London asking rents hit record high as available properties dwindle
-Average asking rents in London rose to an all-time high by the end of 2018, surpassing the previous peak from almost three years ago in Q1 2016
- Asking rents in the capital are now increasing at an annual rate not seen since Q1 2015
- Compared with this time last year, available rental stock in London is down 22%
- -Nationally outside London, there are 10% fewer rental properties marked available compared to this time last year
- -Rightmove predicts that asking rents will rise by 3% outside London, and 4% in London in 2019
- -Hertford saw the largest rise in demand from tenants over the past year outside London, while East Ham has seen the biggest increase in demand in London
The flood of rental properties that came to market in the capital between 2016 and 2017 helped to curb rental prices for a few years, with asking rents dropping to and staying under £2,000 per month for almost three years. Now, the subsequent drop in buy to let activity and increased demand from tenants has led to a lack of choice for tenants and rents rising to a new record of £2,034 per month, surpassing the high of 2016.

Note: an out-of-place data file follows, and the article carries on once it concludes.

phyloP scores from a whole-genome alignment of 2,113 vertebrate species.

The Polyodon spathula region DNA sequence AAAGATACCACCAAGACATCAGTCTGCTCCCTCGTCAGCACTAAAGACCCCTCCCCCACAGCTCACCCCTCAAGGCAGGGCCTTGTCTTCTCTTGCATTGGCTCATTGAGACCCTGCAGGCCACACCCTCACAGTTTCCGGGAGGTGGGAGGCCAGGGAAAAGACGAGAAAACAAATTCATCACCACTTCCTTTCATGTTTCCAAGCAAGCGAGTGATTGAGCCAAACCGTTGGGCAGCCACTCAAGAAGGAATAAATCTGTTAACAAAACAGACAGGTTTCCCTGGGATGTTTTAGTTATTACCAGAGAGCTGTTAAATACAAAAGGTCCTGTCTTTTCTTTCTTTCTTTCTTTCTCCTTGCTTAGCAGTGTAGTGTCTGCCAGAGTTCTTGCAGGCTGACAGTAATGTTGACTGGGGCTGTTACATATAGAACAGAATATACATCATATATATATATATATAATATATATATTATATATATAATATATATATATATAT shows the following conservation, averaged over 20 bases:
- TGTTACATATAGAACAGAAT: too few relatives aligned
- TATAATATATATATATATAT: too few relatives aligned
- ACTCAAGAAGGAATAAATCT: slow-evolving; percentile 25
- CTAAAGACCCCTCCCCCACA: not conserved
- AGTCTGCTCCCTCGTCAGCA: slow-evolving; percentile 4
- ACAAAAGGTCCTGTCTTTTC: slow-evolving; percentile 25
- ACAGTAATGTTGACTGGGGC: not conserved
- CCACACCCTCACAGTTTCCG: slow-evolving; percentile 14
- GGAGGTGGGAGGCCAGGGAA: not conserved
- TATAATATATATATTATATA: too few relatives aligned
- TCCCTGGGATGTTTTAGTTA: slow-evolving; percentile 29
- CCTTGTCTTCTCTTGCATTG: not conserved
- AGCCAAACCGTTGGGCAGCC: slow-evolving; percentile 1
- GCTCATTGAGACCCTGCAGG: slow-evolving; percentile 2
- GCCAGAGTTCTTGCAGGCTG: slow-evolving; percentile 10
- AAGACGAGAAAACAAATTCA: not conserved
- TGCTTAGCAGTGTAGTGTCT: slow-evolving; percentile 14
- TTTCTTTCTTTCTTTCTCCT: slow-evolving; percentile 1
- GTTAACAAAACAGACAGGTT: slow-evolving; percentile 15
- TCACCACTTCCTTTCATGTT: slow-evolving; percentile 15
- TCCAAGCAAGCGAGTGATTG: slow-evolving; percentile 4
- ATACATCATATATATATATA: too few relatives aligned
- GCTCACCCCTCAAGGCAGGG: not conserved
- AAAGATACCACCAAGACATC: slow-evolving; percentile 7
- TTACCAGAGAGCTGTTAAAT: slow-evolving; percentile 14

Rightmove’s Commercial Director and Housing Market Analyst Miles Shipside comments: “The increasing rents in London reflect that demand has been exceeding supply over the past year. When the Government introduced higher stamp duty on second home purchases back in 2016, it deterred many landlords from investing in the buy-to-let market, which in turn has exacerbated this ongoing dearth of available properties, and we’re yet to see any significant boost in stock from the many build-to-rent programmes. In addition, the more punitive treatment of tax reliefs has meant some landlords are also exiting.”
Outside London, it’s places in the North West that have seen the biggest increase in tenant demand, with six towns from the region making the top ten this year. The top five include Hertford, Bootle, Bracknell, Winsford and Prenton. In the capital, East London dominates the top five, which comprised East Ham, Forest Gate, Biggin Hill, Elephant and Castle and Chadwell Heath.
Hayes, Notting Hill, Hammersmith, Canary Wharf and Highgate made it into the top five London areas where asking rents have increased the most, with Newbury, Swansea, Dundee, Dudley and Hinckley being the spots where asking rents have risen the most across the rest of Great Britain.
Shipside observes: “We forecast that average asking rents will continue to slowly strengthen further in 2019, by perhaps 3% outside London. In the capital there are no signs of an increase in buy-to-let activity, which may lead to asking rents growing further by around 4%. A mutually beneficial plan for both buy-to-let landlords and tenants is to strike up a genuine rapport. It eases landlords’ concerns if they have a tenant in situ for several years, while a tenant with a good relationship with their landlord will stand a better chance of negotiating more favourable rents.”